I responding to what you said, not attributing it to you.  You said mental health issues can be cured or at least treated, but from what I understand what she has is bipolar and I’m sure the nexus between her actions and being bipolar, that was my only point.

    2. John Hobbs

      ” fully accepted responsibility”

      I sense more pride of accomplishment. I do not think this person should be in an outpatient program.

      I hope that a treatment program is made available for her in jail, but religious and racial hatred are not recognized mental illnesses. I also wonder how “restorative justice” could be applied without a substantial risk to any mosque members that might want to get involved.


      1. Tia Will

        “I sense more pride of accomplishment”

        On what evidence are you basing that opinion ?

        The choices are not solely prison vs outpatient. We do have inpatient psychiatric care which might be a more appropriate place for a person such as this with a diagnosed mental illness possibly contributing. I do not believe that jail or prison is the appropriate location for those with mental illness and that our current practice of using prisons as warehouses for the mentally is ineffective, counterproductive and expensive.

        1. Howard P

          Must have missed the memo… have seen no ‘diagnosis’ of anything other than a crime and an admission of guilt…

          It was you, Tia, who brought MH into play in the responses to this article… can’t find any MH discussion, per se, in the article.

          John and I responded to the insertion of MH issues, and somehow David translated that to me bringing up “bipolar”, which I did not do.

          I still believe the RJ approach is worth a try… but there needs to be a ‘Plan B’, in my opinion…

        2. John Hobbs

          “On what evidence are you basing that opinion ?”

          This is the same expression I wear after a successful musical performance.

          An admission of guilt is not one of remorse. So far as I have been able to ascertain, she has expressed no remorse at all. Her expressed desires to kill people seem quite sincere.

          As with Danny Marsh, my native response is to protect the public from her awful ambitions, first.

        3. David Greenwald

          “I still believe the RJ approach is worth a try… but there needs to be a ‘Plan B’, in my opinion…”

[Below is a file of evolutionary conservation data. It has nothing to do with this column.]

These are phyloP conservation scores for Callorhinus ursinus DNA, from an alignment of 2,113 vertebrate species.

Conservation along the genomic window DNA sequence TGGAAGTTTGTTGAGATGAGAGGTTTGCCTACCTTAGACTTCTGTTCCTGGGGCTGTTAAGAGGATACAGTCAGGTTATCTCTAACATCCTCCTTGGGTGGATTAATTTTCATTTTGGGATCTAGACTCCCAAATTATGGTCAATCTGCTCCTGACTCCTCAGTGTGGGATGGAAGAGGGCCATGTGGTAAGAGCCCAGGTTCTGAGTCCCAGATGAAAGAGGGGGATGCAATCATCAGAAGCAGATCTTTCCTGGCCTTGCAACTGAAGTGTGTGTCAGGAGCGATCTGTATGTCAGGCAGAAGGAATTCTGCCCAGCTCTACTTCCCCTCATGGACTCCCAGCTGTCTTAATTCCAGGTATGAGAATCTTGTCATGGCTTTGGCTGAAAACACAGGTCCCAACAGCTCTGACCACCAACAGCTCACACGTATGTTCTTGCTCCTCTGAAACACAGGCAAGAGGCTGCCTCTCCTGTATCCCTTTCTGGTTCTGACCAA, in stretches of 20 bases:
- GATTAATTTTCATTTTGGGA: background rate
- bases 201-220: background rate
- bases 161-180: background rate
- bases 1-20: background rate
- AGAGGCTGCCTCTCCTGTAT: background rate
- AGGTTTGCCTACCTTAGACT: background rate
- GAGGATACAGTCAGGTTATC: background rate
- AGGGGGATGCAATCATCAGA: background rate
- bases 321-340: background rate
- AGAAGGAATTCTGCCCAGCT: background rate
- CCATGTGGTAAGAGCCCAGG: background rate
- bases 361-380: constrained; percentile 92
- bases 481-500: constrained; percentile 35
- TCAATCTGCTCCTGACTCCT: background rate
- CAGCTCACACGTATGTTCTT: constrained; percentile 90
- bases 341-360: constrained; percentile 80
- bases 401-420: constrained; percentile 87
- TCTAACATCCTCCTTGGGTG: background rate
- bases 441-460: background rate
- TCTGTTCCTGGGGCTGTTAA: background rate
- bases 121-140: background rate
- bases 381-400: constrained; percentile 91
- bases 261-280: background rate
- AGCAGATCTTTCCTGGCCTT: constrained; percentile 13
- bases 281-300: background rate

I think that misunderstands how this stuff works.  First of all, sometimes the process will impact sentencing, but it doesn’t have to.  Second, even if it does, the process needs to be completed successfully with an agreement.  Without one there is no restorative process.  I’m not sure how you would characterize something as A, B, C.  I think it’s more akin to having a dispute go to mediation and then if that doesn’t work it would return to court or it could be like needing to complete substance abuse treatment as a condition of probation – if it fails, it goes back to court for reconsideration.  Bottom line, plan B is built into the structure of the process.  If that makes sense.

  2. Howard P

    David… your 1:38 post…

    True… I do not understand, but am very willing to try… will follow how it plays out, with interest… and with an open mind, with a dash of skepticism..


  3. Tia Will


    It was you, Tia, who brought MH into play in the responses to this article”
    It was discussed in a previous article on this case which I had read here on the 
    Vanguard. I had heard of the mental health issues coming up in communications between the perpetrator and her mother. I do not recall reading  nor hearing anything about the specific diagnosis which I doubt would be directly related to her actions unless she was having an out of control manic episode. I have heard manic episodes being associated with other destructive behaviors such as tearing out walls of houses or shop lifting if money not available, but which I have never heard associated with religious or racial intolerance.